NC-siRNA- or Prdx6-siRNA-transfected A549 cells were pretreated with 40 µg/ml curcumin for 2 h, and an inflammation and oxidative stress injury model induced by 20% OLVafter serum was established. Immunofluorescence staining was performed, and the ProtLytic Nuclear and Cytoplasmic Protein Extraction kit was used to extract the cytoplasmic protein and nucleoprotein of the two groups to detect P65 expression in the treated cells. The results of the two detection methods in Fig. 5A and 5B showed that P65 was in both the cytoplasm and nucleus of curcumin-pretreated A549 cells. Additionally, compared to the NC-siRNA group, the expressions of P50 and P65 in the nucleus of the Prdx6-siRNA group were significantly higher, suggesting that Prdx6 suppressed P65 and P50 translocation into the nucleus to inhibit activation of the NF-κB signaling pathway. To further confirm the role of the NF-κB signaling pathway in the protective effect of curcumin pretreatment on serum from OLV patient-induced inflammatory damage, we performed a rescue assay using SC75741, which is a specific NF-κB inhibitor. As shown in Fig. 4D, SC75741 attenuated inflammatory damage induced by 20% OLVafter serum in A549 cells, as determined by inhibiting the expression of proinflammatory factors such as IL-6, IL-1β and TNF-α and increasing the levels of anti-inflammatory IL-10.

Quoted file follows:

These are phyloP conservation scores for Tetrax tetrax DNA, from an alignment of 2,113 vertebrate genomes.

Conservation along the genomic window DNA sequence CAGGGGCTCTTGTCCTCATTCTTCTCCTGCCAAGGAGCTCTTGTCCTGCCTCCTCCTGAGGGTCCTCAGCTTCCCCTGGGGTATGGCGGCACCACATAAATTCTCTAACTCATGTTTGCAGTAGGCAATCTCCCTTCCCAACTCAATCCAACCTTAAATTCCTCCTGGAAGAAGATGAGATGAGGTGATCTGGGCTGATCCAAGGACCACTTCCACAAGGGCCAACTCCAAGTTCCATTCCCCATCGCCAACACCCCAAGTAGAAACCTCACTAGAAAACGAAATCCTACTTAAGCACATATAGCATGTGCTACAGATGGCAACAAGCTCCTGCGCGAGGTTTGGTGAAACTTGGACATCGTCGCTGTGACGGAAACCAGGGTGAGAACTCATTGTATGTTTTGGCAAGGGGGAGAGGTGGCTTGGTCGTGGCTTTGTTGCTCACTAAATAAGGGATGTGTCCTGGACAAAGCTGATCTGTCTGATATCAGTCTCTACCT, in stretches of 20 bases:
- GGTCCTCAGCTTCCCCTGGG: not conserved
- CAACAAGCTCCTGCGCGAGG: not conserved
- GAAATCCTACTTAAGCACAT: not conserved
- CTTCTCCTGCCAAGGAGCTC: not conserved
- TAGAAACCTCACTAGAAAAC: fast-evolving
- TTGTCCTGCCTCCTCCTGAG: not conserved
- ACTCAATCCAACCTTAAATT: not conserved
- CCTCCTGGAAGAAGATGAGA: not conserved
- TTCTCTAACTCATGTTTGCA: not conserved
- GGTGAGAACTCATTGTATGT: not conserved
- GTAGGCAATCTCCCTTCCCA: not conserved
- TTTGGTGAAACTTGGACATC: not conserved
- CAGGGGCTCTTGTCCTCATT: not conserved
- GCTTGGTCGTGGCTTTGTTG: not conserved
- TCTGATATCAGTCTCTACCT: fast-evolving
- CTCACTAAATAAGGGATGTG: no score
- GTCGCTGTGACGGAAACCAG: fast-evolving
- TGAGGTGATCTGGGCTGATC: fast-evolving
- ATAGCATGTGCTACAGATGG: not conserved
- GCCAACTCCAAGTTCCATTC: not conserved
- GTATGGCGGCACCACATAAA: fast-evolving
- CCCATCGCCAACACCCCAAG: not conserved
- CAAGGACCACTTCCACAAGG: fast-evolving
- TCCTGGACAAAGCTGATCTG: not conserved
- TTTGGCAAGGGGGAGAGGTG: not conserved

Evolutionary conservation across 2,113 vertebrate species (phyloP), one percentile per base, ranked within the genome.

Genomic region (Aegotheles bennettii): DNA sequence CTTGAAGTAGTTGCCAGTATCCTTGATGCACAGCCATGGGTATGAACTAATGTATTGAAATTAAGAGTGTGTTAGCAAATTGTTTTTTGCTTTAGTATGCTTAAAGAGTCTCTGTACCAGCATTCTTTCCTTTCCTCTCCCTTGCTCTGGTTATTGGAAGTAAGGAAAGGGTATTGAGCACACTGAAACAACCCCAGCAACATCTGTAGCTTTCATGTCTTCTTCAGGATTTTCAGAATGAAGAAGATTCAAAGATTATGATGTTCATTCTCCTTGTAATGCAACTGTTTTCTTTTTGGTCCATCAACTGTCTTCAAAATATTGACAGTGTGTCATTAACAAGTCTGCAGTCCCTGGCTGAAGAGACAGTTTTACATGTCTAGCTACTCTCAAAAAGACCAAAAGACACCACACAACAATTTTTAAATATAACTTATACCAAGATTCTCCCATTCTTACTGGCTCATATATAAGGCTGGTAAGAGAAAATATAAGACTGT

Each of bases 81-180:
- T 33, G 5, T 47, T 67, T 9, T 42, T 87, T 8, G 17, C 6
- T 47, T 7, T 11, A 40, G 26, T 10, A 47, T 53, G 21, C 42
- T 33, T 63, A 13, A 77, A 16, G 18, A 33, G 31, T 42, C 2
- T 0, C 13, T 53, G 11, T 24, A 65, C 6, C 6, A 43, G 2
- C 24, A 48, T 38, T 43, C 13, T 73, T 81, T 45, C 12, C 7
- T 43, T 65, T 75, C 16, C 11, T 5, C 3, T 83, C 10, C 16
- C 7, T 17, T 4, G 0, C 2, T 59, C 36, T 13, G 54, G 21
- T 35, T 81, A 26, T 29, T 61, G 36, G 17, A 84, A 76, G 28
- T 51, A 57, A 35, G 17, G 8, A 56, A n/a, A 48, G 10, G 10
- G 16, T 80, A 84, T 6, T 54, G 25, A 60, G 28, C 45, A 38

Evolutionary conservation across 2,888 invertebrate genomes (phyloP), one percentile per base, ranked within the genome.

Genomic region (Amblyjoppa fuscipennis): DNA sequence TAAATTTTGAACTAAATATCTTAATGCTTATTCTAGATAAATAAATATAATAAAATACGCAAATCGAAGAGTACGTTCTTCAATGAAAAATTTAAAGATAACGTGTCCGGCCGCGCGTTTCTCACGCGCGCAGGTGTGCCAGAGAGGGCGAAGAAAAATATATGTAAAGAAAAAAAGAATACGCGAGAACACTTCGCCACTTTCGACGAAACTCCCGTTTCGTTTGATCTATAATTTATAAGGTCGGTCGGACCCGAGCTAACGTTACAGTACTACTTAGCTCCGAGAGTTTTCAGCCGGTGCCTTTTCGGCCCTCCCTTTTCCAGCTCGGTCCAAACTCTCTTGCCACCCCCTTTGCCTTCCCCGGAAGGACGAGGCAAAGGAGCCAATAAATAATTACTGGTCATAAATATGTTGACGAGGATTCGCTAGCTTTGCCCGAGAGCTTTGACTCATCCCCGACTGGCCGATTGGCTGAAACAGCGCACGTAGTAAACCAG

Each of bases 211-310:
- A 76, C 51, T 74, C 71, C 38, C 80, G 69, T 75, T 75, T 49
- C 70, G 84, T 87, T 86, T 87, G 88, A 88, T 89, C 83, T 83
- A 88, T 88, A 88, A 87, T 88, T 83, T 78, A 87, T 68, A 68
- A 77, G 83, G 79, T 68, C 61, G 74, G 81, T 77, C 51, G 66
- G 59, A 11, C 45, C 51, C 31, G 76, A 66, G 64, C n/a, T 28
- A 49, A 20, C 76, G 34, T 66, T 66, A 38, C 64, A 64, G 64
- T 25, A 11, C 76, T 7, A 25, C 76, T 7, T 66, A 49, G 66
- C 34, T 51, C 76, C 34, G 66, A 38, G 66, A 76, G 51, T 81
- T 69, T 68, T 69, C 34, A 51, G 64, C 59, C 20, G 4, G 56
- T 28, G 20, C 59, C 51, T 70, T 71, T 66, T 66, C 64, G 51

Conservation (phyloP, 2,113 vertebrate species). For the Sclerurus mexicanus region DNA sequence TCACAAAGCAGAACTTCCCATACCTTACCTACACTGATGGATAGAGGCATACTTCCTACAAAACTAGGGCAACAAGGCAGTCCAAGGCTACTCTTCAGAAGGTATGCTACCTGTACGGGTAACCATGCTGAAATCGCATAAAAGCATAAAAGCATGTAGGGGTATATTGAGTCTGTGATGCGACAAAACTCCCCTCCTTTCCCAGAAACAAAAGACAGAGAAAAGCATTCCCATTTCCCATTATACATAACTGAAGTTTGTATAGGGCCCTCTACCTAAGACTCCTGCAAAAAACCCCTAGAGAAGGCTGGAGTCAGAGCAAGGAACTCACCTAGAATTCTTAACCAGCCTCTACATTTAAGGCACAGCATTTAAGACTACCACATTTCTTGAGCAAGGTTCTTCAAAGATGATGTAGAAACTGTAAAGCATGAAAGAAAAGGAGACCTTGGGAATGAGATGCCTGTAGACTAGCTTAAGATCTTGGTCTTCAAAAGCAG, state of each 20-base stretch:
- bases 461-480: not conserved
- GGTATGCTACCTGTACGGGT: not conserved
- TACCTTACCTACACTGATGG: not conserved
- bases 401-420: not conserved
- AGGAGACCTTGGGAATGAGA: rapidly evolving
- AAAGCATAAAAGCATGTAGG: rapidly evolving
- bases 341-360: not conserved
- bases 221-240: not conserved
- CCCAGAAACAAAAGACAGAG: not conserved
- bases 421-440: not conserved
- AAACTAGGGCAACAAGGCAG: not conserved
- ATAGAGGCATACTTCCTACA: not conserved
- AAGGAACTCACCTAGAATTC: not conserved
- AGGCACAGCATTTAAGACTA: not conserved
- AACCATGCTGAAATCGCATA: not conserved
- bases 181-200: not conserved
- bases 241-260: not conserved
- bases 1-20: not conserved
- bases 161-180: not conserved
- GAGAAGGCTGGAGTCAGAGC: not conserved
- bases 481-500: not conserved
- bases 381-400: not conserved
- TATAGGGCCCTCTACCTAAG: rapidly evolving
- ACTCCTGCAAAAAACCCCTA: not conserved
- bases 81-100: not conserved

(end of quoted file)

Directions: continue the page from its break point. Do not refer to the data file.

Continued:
In summary, curcumin preconditioning exerted a protective effect on lung injury induced by serum from OLV patients in A549 cells by increasing the expression of Prdx6. On the one hand, Prdx6 can reduce the inflammatory response by suppressing the nuclear translocation of P65 to inhibit activation of the NF-κB signaling pathway, and on the other hand, Prdx6 can also reduce oxidative stress injury by increasing the activity of antioxidant enzymes and inhibiting the activity of pro-oxidation factors.